To Those At Rest

To Those At Rest

Warning – this will be a remarkably morbid post considering that it’s New Year’s Eve. I also hope that none of the families of the graves I photographed will mind.

I left my house with the intention to walk until I got lost and/or inspired, and then to get unlost but hopefully not uninspired. I managed the lost part quite quickly, and even worked out a basic synopsis in my head (which, as you might know, is what I was working on), but then found myself unlost. Please note that I am well aware that ‘unlost’ is not a word; however, it suits my purposes better than ‘found’.

I took a turning, and then another turning, and followed a few tracks that were just dead ends, and was about to give up and go home when I found the path leading to the Green Chain Walk, which leads through the area most like countryside within walking distance of my house. I followed it, and kept following it, and eventually I came to a cemetery.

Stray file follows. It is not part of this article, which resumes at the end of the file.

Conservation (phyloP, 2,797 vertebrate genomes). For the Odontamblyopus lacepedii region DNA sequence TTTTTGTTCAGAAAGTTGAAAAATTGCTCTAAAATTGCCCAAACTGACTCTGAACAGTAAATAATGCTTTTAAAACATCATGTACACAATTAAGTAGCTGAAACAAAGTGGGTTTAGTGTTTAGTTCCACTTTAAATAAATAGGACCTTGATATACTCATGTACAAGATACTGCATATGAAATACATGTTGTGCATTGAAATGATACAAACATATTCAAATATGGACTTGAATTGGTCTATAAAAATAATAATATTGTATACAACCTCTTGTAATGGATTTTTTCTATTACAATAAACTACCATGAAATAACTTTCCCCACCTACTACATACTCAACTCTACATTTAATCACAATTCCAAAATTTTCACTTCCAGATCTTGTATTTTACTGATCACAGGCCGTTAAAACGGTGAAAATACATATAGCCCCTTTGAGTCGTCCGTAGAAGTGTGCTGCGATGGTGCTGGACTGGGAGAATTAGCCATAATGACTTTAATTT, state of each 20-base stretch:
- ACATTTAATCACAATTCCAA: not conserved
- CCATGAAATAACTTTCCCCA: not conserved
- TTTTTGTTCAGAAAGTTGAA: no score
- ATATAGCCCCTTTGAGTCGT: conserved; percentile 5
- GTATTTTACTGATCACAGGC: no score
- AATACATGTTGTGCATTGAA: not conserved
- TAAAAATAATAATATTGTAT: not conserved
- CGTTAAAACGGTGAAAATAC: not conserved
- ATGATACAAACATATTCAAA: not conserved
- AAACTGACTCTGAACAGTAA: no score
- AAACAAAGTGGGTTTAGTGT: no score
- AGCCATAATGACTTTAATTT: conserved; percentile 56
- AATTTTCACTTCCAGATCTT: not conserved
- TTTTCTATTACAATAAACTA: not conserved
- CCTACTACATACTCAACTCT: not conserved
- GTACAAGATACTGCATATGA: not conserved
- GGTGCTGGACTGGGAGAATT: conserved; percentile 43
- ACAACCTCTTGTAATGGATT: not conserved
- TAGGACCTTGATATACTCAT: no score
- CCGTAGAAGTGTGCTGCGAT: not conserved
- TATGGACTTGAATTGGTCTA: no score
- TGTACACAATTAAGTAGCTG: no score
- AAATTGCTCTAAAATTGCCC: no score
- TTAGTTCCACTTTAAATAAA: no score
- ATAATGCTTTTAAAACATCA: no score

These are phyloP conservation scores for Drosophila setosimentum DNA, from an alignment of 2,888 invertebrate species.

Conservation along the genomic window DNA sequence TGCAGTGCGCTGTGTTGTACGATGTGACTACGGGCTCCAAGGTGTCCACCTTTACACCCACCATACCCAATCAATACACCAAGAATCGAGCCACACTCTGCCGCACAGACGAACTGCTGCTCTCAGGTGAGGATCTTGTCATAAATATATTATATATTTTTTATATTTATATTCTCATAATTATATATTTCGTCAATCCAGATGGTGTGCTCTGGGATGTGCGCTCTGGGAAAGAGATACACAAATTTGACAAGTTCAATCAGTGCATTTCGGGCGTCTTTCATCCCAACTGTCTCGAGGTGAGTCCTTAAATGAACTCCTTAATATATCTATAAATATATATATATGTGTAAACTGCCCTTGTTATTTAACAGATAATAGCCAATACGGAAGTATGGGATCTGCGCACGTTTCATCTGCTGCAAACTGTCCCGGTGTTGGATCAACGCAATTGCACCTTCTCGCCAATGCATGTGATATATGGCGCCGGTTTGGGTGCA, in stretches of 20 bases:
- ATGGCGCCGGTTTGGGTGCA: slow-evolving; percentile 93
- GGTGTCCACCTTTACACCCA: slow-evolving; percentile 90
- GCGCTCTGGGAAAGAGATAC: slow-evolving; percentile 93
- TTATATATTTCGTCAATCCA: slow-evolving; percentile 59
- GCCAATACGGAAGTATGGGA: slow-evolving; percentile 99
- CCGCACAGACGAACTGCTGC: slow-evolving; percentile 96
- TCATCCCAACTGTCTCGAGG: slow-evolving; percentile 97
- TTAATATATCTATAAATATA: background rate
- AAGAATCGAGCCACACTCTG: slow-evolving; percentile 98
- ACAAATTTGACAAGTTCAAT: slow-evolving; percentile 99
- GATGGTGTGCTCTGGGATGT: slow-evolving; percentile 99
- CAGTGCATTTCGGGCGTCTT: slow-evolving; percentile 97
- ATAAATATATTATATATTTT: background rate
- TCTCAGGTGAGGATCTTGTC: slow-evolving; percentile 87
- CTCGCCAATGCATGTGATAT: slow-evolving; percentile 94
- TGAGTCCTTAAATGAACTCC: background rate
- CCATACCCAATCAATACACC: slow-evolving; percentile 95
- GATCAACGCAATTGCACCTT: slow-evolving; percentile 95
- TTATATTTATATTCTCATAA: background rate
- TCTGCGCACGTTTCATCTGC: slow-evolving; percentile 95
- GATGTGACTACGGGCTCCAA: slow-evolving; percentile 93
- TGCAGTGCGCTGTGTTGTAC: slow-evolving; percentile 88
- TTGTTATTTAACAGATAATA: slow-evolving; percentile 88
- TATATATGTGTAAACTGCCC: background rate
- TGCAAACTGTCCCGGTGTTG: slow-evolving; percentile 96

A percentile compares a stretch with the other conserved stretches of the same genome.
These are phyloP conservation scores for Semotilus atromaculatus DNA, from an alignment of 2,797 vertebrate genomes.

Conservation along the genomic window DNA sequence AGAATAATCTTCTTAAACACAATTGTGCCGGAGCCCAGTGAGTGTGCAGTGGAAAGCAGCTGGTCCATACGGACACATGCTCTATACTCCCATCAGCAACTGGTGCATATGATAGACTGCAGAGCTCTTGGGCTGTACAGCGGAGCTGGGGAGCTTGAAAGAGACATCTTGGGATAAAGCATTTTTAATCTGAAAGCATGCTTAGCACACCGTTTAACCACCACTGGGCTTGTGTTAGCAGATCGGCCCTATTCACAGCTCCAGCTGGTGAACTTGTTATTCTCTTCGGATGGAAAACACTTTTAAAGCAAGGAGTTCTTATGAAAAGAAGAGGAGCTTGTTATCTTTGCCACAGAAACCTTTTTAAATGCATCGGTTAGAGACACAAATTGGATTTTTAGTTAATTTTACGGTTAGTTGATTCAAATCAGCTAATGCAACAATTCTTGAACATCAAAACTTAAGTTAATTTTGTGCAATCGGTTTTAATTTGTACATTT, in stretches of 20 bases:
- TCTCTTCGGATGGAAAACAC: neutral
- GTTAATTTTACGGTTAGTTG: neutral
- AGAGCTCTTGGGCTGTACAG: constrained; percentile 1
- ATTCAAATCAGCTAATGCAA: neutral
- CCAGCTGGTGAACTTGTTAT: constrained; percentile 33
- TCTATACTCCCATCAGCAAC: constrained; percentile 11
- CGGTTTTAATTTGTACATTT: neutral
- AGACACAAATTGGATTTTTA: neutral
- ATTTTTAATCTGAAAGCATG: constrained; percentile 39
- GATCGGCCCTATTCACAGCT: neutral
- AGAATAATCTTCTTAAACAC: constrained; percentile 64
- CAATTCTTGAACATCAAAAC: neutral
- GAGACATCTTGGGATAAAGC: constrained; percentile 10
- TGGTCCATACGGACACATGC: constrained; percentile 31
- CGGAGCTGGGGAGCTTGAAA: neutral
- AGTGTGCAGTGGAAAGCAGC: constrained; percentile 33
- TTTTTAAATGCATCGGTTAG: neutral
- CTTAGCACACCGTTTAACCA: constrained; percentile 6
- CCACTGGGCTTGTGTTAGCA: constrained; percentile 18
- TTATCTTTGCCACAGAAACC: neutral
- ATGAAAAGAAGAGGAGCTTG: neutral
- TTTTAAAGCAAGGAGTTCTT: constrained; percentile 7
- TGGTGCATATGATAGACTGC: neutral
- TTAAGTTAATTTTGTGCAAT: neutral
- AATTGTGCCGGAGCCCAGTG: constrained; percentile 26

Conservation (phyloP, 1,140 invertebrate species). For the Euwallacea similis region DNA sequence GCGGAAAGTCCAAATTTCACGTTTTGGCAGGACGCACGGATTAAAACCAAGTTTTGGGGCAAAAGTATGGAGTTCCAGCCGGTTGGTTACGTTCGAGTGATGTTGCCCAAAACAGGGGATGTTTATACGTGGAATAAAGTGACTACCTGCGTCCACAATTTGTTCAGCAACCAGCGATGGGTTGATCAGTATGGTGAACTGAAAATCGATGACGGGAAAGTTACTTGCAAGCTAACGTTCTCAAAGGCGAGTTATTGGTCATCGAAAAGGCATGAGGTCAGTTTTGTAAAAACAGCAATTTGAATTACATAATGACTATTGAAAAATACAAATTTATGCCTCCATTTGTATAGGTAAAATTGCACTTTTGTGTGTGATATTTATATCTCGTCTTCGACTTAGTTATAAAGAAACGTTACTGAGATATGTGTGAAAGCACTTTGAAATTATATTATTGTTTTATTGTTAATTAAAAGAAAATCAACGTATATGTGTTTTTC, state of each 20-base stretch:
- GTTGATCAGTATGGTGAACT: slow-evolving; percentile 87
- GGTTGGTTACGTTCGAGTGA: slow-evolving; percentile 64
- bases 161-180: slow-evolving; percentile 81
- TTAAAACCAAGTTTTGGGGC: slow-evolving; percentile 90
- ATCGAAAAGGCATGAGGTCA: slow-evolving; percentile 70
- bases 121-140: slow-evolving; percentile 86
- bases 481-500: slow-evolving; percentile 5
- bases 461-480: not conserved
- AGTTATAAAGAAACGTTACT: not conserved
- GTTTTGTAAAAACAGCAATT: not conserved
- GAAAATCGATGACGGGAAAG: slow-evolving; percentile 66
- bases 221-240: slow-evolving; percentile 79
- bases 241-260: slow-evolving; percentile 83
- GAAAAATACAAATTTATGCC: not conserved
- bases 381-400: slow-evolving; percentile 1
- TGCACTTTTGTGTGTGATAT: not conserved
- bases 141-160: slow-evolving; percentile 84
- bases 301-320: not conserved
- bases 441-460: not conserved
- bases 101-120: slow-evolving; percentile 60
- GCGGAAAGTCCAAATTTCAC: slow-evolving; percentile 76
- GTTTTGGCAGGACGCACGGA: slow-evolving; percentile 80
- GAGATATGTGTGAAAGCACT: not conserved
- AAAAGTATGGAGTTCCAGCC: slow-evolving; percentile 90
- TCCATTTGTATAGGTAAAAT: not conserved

Since I was trying to get inspiration and my book is basically a tragedy (although fewer people died in this draft than in the one before), I decided to go in. As a general rule, graves tend to pay tribute to the best parts of people – their gifts and their strengths.

Headstones paying tribute to people's gifts

However, I hadn’t been there long when I came across the area dedicated to the graves of children and infants.

It was remarkably colourful compared to the rest of the graveyard, and was filled with toys, coloured windmills and other messages of love. Personally, I found it incredibly moving.

As a general rule, I find cemeteries to be peaceful, and often beautiful, places. In the sunlight, they can have a certain stillness that you don’t get anywhere else. Today was a rather dreary day, mild for the time of year but not particularly pretty.

I did not find this part of the cemetery peaceful.